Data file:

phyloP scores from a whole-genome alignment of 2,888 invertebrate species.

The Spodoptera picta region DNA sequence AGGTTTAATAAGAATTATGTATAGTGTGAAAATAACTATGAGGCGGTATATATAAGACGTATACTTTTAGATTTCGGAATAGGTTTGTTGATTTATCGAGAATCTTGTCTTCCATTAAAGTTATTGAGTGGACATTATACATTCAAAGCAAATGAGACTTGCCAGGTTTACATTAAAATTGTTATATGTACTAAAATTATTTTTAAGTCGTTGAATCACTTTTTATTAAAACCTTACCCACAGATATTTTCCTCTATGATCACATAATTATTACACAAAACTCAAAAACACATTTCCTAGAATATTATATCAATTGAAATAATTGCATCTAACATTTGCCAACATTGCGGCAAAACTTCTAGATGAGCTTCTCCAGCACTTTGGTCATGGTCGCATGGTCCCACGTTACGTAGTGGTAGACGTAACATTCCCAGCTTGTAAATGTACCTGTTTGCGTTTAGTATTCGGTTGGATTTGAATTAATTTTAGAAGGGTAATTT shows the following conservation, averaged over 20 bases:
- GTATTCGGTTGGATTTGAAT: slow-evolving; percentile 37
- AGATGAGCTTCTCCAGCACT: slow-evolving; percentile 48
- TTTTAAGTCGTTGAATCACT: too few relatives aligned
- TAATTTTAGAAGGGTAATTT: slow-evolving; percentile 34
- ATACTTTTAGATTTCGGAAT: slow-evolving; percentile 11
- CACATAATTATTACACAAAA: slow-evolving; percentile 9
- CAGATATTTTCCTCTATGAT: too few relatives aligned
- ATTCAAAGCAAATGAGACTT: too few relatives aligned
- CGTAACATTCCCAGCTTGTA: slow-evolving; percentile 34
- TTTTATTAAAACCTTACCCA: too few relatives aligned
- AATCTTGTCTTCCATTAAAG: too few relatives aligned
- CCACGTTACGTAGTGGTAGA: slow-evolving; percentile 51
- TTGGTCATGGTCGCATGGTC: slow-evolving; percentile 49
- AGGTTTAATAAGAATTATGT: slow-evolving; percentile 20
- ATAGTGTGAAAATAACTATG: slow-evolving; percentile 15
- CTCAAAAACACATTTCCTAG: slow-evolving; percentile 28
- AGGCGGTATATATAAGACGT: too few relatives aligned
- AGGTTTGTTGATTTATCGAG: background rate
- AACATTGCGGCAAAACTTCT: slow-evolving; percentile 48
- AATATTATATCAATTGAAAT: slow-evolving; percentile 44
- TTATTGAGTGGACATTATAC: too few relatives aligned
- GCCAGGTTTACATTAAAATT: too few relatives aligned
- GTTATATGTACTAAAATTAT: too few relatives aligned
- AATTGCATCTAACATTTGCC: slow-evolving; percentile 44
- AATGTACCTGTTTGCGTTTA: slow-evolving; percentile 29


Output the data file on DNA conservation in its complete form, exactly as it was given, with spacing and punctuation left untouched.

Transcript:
phyloP scores from a whole-genome alignment of 2,888 invertebrate species.

The Spodoptera picta region DNA sequence AGGTTTAATAAGAATTATGTATAGTGTGAAAATAACTATGAGGCGGTATATATAAGACGTATACTTTTAGATTTCGGAATAGGTTTGTTGATTTATCGAGAATCTTGTCTTCCATTAAAGTTATTGAGTGGACATTATACATTCAAAGCAAATGAGACTTGCCAGGTTTACATTAAAATTGTTATATGTACTAAAATTATTTTTAAGTCGTTGAATCACTTTTTATTAAAACCTTACCCACAGATATTTTCCTCTATGATCACATAATTATTACACAAAACTCAAAAACACATTTCCTAGAATATTATATCAATTGAAATAATTGCATCTAACATTTGCCAACATTGCGGCAAAACTTCTAGATGAGCTTCTCCAGCACTTTGGTCATGGTCGCATGGTCCCACGTTACGTAGTGGTAGACGTAACATTCCCAGCTTGTAAATGTACCTGTTTGCGTTTAGTATTCGGTTGGATTTGAATTAATTTTAGAAGGGTAATTT shows the following conservation, averaged over 20 bases:
- GTATTCGGTTGGATTTGAAT: slow-evolving; percentile 37
- AGATGAGCTTCTCCAGCACT: slow-evolving; percentile 48
- TTTTAAGTCGTTGAATCACT: too few relatives aligned
- TAATTTTAGAAGGGTAATTT: slow-evolving; percentile 34
- ATACTTTTAGATTTCGGAAT: slow-evolving; percentile 11
- CACATAATTATTACACAAAA: slow-evolving; percentile 9
- CAGATATTTTCCTCTATGAT: too few relatives aligned
- ATTCAAAGCAAATGAGACTT: too few relatives aligned
- CGTAACATTCCCAGCTTGTA: slow-evolving; percentile 34
- TTTTATTAAAACCTTACCCA: too few relatives aligned
- AATCTTGTCTTCCATTAAAG: too few relatives aligned
- CCACGTTACGTAGTGGTAGA: slow-evolving; percentile 51
- TTGGTCATGGTCGCATGGTC: slow-evolving; percentile 49
- AGGTTTAATAAGAATTATGT: slow-evolving; percentile 20
- ATAGTGTGAAAATAACTATG: slow-evolving; percentile 15
- CTCAAAAACACATTTCCTAG: slow-evolving; percentile 28
- AGGCGGTATATATAAGACGT: too few relatives aligned
- AGGTTTGTTGATTTATCGAG: background rate
- AACATTGCGGCAAAACTTCT: slow-evolving; percentile 48
- AATATTATATCAATTGAAAT: slow-evolving; percentile 44
- TTATTGAGTGGACATTATAC: too few relatives aligned
- GCCAGGTTTACATTAAAATT: too few relatives aligned
- GTTATATGTACTAAAATTAT: too few relatives aligned
- AATTGCATCTAACATTTGCC: slow-evolving; percentile 44
- AATGTACCTGTTTGCGTTTA: slow-evolving; percentile 29